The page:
On sex, Bible has something for everyone

By Jennifer Wright Knust
Published by HarperOne, $15.99

Bible thumpers who rely on the text for their arguments have a tough job. On marriage and divorce, for example, Mark and Luke offer no recommendation on who should marry, while Matthew says not to if one can be a “eunuch for the kingdom of heaven.” They agree that remarriage is adultery, but Matthew stands out for his support of divorce if the wife is sexually immoral. And so it goes, with one passage contradicting another from Genesis to the end. Who knew?

Jennifer Wright Knust, an American Baptist pastor and professor of religion at Boston University, tells all in her popularly written work based on contemporary biblical scholarship. It is a broad sweep through the text with focus on the nittier, grittier matters of bodies and what we do with them. She argues that the Bible does not speak in one voice on almost anything sexual, though the general principles of love, justice and “abundance of life” keep surfacing. Beyond that, it is all over the map.

She “invites readers to encounter the full complexity of the biblical witness, taking both the diversity and the peculiarity of the Bible into account.” If you don’t like Paul’s sometimes stern approach, thumb right over to the Song of Songs for some delicious directives on how to please a partner. Now there’s a biblical book worth reading if you are over 18!

The Bible comes off as a rather confusing volume in need of an editor. But I doubt that the religious right, to whose rhetoric this volume seems intended as a corrective, will buy the argument.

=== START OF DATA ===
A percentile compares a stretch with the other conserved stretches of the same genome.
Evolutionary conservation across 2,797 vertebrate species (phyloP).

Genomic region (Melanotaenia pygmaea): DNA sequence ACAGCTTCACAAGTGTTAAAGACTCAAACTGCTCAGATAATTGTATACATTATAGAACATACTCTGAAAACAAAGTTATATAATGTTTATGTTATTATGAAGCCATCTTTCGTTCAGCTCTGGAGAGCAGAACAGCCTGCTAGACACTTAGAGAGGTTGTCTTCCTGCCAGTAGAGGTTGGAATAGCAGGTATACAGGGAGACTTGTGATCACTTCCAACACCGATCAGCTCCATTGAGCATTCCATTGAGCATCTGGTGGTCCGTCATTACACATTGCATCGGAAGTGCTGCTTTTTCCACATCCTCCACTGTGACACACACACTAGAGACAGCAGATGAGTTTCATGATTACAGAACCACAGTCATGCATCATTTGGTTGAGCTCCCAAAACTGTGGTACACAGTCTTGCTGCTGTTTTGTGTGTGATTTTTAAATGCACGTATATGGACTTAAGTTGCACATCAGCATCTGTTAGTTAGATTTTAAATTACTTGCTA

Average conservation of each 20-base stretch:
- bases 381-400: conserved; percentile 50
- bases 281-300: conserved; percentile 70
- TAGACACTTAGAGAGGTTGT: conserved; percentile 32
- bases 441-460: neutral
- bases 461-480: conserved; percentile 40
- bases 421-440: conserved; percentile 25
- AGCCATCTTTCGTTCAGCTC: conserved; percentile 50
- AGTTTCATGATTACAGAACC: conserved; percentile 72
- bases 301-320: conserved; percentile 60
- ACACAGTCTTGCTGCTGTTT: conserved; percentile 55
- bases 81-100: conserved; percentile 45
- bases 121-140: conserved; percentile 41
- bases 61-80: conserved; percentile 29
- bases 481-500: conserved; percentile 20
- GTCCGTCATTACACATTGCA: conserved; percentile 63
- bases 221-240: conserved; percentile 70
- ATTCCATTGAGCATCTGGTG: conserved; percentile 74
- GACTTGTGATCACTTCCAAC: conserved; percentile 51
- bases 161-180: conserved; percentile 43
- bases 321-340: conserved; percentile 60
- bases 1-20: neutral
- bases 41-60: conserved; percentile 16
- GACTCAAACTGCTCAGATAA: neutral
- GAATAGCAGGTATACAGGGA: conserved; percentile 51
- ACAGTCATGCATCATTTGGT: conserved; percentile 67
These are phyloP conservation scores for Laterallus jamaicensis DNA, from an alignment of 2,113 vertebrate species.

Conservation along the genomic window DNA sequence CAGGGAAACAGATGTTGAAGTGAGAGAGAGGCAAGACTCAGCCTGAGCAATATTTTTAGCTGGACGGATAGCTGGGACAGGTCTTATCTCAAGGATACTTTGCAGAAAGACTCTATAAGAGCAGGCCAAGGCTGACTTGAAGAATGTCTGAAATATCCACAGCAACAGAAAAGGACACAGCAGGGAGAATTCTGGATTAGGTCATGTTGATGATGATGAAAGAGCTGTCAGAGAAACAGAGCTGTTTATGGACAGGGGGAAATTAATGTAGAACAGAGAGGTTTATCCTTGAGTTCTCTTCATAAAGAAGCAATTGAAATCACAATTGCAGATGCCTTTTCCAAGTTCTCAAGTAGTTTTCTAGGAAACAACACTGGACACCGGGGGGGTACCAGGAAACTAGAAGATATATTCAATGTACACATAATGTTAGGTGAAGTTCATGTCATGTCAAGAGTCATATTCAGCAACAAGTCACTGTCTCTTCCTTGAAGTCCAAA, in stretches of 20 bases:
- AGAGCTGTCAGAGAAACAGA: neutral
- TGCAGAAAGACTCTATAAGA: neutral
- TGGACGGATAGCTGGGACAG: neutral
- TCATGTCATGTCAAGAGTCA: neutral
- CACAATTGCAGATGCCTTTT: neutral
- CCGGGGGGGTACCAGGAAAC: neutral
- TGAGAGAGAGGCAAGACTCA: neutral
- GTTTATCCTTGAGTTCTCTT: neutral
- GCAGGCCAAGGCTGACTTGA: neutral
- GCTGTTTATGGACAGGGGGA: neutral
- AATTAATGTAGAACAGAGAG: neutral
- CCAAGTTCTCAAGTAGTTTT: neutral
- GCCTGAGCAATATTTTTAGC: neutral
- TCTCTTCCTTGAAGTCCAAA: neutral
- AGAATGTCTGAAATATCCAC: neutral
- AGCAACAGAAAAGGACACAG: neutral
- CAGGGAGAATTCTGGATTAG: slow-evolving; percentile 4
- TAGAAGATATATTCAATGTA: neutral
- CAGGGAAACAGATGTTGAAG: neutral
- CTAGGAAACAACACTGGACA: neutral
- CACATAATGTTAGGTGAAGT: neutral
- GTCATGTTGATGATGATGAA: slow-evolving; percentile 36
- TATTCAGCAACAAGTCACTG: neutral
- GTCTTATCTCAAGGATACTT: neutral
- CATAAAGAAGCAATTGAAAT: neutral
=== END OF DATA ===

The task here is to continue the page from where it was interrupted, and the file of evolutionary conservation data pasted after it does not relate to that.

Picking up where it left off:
There really is something for everyone. What fun is that when you want to make an argument in favor of same-sex marriage or against sexism? A lot, as it turns out, if you figure no one else can argue the opposite side of the coin. But the Bible is contested turf, every line of every page, in struggles that play out in the voting booth and the bedroom.

Biblical contradictions make for odd bedfellows. Take the nuptial imagery of God marrying “his” spouse, Israel, in the Song of Songs. Nuptials everywhere: the bride and bridegroom, the church and Jesus, Israel and God. Knust writes that “allegorical interpretation takes the slippery slope of gender roles of the Songs even further, troubling the notion of who desires whom.”

Imagine Moses, Abraham and company lined up as the would-be wives of God. Contemporary gender fluidity comes bubbling to the surface as men marry a male God, or maybe same-sex marriage is really a very old idea. Take your pick. The Roman Catholic church bases its prohibition on the ordination of women to the priesthood on the same nuptial imagery, a rather shaky foundation.

Knust concludes with a chapter on everything you wanted to know about the sacred foreskin of Jesus, conjectures on Mary’s menstrual history, and other such delicate matters.

Her argument, though subtle, seems to be how far we have come from a time when biology ruled to a time when symbols are all. Agreed.

I missed more explicit feminist and postcolonial biblical insights. I wondered why, if there really are consistent themes of love and justice in the Bible, they didn’t come in for more attention. But, I appreciated this overview of that complicated book that continues to be read and used throughout the world, for better or for worse, for richer or poorer.

[Mary E. Hunt is a Catholic feminist theologian. She is codirector of the Women’s Alliance for Theology, Ethics and Ritual (WATER) in Silver Spring, Md.]

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